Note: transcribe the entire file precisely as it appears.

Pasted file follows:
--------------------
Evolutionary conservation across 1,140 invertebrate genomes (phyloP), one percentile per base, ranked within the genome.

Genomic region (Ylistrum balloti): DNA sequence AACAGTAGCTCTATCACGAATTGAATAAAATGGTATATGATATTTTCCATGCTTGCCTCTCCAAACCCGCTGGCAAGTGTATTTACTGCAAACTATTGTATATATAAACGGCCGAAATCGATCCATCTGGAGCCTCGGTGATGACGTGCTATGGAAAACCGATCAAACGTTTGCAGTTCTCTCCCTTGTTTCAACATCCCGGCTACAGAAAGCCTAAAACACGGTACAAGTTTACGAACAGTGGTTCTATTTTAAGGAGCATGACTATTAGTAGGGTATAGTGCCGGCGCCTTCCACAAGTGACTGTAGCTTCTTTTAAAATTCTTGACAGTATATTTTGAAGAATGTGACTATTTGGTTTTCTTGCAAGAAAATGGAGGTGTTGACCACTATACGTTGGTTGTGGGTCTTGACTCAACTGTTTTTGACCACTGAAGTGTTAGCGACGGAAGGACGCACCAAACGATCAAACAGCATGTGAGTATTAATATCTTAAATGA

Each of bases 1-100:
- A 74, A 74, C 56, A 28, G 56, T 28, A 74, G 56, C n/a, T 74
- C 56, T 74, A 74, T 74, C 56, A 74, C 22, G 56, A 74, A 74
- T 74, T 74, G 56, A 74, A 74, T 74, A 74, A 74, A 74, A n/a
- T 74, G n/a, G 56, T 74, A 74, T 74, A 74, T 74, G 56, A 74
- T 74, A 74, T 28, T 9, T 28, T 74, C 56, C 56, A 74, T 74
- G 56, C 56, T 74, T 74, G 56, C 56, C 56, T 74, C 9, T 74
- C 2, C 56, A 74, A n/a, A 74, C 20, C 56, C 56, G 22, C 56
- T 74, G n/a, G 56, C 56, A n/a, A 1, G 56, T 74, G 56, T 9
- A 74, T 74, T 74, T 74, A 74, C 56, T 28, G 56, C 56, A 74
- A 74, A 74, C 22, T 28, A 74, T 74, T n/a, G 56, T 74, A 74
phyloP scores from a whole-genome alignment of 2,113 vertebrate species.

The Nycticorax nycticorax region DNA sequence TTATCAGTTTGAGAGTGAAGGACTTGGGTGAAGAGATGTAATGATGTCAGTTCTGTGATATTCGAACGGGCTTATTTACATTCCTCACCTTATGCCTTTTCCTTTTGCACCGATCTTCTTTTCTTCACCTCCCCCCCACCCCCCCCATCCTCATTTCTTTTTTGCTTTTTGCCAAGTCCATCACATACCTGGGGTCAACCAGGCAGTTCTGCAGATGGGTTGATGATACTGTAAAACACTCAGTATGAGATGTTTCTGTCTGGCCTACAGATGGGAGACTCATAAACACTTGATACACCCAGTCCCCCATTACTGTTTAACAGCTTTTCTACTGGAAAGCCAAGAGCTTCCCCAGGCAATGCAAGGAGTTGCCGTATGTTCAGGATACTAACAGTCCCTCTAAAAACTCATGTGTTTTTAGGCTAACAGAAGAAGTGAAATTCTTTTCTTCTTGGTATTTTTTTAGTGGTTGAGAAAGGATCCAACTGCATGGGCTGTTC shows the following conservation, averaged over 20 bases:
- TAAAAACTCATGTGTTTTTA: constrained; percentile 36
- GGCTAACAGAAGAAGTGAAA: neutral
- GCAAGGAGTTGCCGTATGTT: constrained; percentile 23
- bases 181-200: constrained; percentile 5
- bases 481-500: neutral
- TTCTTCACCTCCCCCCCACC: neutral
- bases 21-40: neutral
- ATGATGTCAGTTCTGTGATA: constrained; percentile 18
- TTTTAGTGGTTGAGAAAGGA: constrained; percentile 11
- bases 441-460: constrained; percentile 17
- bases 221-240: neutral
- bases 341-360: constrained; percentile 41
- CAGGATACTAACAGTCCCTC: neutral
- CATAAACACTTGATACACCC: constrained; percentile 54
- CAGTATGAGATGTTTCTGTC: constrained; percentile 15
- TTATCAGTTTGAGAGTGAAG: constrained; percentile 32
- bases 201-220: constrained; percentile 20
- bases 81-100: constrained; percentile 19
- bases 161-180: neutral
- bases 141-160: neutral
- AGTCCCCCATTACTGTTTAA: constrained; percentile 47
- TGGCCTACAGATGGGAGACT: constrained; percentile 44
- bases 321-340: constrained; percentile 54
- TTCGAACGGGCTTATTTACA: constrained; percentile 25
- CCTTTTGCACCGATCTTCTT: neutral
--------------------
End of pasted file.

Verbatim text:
Evolutionary conservation across 1,140 invertebrate genomes (phyloP), one percentile per base, ranked within the genome.

Genomic region (Ylistrum balloti): DNA sequence AACAGTAGCTCTATCACGAATTGAATAAAATGGTATATGATATTTTCCATGCTTGCCTCTCCAAACCCGCTGGCAAGTGTATTTACTGCAAACTATTGTATATATAAACGGCCGAAATCGATCCATCTGGAGCCTCGGTGATGACGTGCTATGGAAAACCGATCAAACGTTTGCAGTTCTCTCCCTTGTTTCAACATCCCGGCTACAGAAAGCCTAAAACACGGTACAAGTTTACGAACAGTGGTTCTATTTTAAGGAGCATGACTATTAGTAGGGTATAGTGCCGGCGCCTTCCACAAGTGACTGTAGCTTCTTTTAAAATTCTTGACAGTATATTTTGAAGAATGTGACTATTTGGTTTTCTTGCAAGAAAATGGAGGTGTTGACCACTATACGTTGGTTGTGGGTCTTGACTCAACTGTTTTTGACCACTGAAGTGTTAGCGACGGAAGGACGCACCAAACGATCAAACAGCATGTGAGTATTAATATCTTAAATGA

Each of bases 1-100:
- A 74, A 74, C 56, A 28, G 56, T 28, A 74, G 56, C n/a, T 74
- C 56, T 74, A 74, T 74, C 56, A 74, C 22, G 56, A 74, A 74
- T 74, T 74, G 56, A 74, A 74, T 74, A 74, A 74, A 74, A n/a
- T 74, G n/a, G 56, T 74, A 74, T 74, A 74, T 74, G 56, A 74
- T 74, A 74, T 28, T 9, T 28, T 74, C 56, C 56, A 74, T 74
- G 56, C 56, T 74, T 74, G 56, C 56, C 56, T 74, C 9, T 74
- C 2, C 56, A 74, A n/a, A 74, C 20, C 56, C 56, G 22, C 56
- T 74, G n/a, G 56, C 56, A n/a, A 1, G 56, T 74, G 56, T 9
- A 74, T 74, T 74, T 74, A 74, C 56, T 28, G 56, C 56, A 74
- A 74, A 74, C 22, T 28, A 74, T 74, T n/a, G 56, T 74, A 74
phyloP scores from a whole-genome alignment of 2,113 vertebrate species.

The Nycticorax nycticorax region DNA sequence TTATCAGTTTGAGAGTGAAGGACTTGGGTGAAGAGATGTAATGATGTCAGTTCTGTGATATTCGAACGGGCTTATTTACATTCCTCACCTTATGCCTTTTCCTTTTGCACCGATCTTCTTTTCTTCACCTCCCCCCCACCCCCCCCATCCTCATTTCTTTTTTGCTTTTTGCCAAGTCCATCACATACCTGGGGTCAACCAGGCAGTTCTGCAGATGGGTTGATGATACTGTAAAACACTCAGTATGAGATGTTTCTGTCTGGCCTACAGATGGGAGACTCATAAACACTTGATACACCCAGTCCCCCATTACTGTTTAACAGCTTTTCTACTGGAAAGCCAAGAGCTTCCCCAGGCAATGCAAGGAGTTGCCGTATGTTCAGGATACTAACAGTCCCTCTAAAAACTCATGTGTTTTTAGGCTAACAGAAGAAGTGAAATTCTTTTCTTCTTGGTATTTTTTTAGTGGTTGAGAAAGGATCCAACTGCATGGGCTGTTC shows the following conservation, averaged over 20 bases:
- TAAAAACTCATGTGTTTTTA: constrained; percentile 36
- GGCTAACAGAAGAAGTGAAA: neutral
- GCAAGGAGTTGCCGTATGTT: constrained; percentile 23
- bases 181-200: constrained; percentile 5
- bases 481-500: neutral
- TTCTTCACCTCCCCCCCACC: neutral
- bases 21-40: neutral
- ATGATGTCAGTTCTGTGATA: constrained; percentile 18
- TTTTAGTGGTTGAGAAAGGA: constrained; percentile 11
- bases 441-460: constrained; percentile 17
- bases 221-240: neutral
- bases 341-360: constrained; percentile 41
- CAGGATACTAACAGTCCCTC: neutral
- CATAAACACTTGATACACCC: constrained; percentile 54
- CAGTATGAGATGTTTCTGTC: constrained; percentile 15
- TTATCAGTTTGAGAGTGAAG: constrained; percentile 32
- bases 201-220: constrained; percentile 20
- bases 81-100: constrained; percentile 19
- bases 161-180: neutral
- bases 141-160: neutral
- AGTCCCCCATTACTGTTTAA: constrained; percentile 47
- TGGCCTACAGATGGGAGACT: constrained; percentile 44
- bases 321-340: constrained; percentile 54
- TTCGAACGGGCTTATTTACA: constrained; percentile 25
- CCTTTTGCACCGATCTTCTT: neutral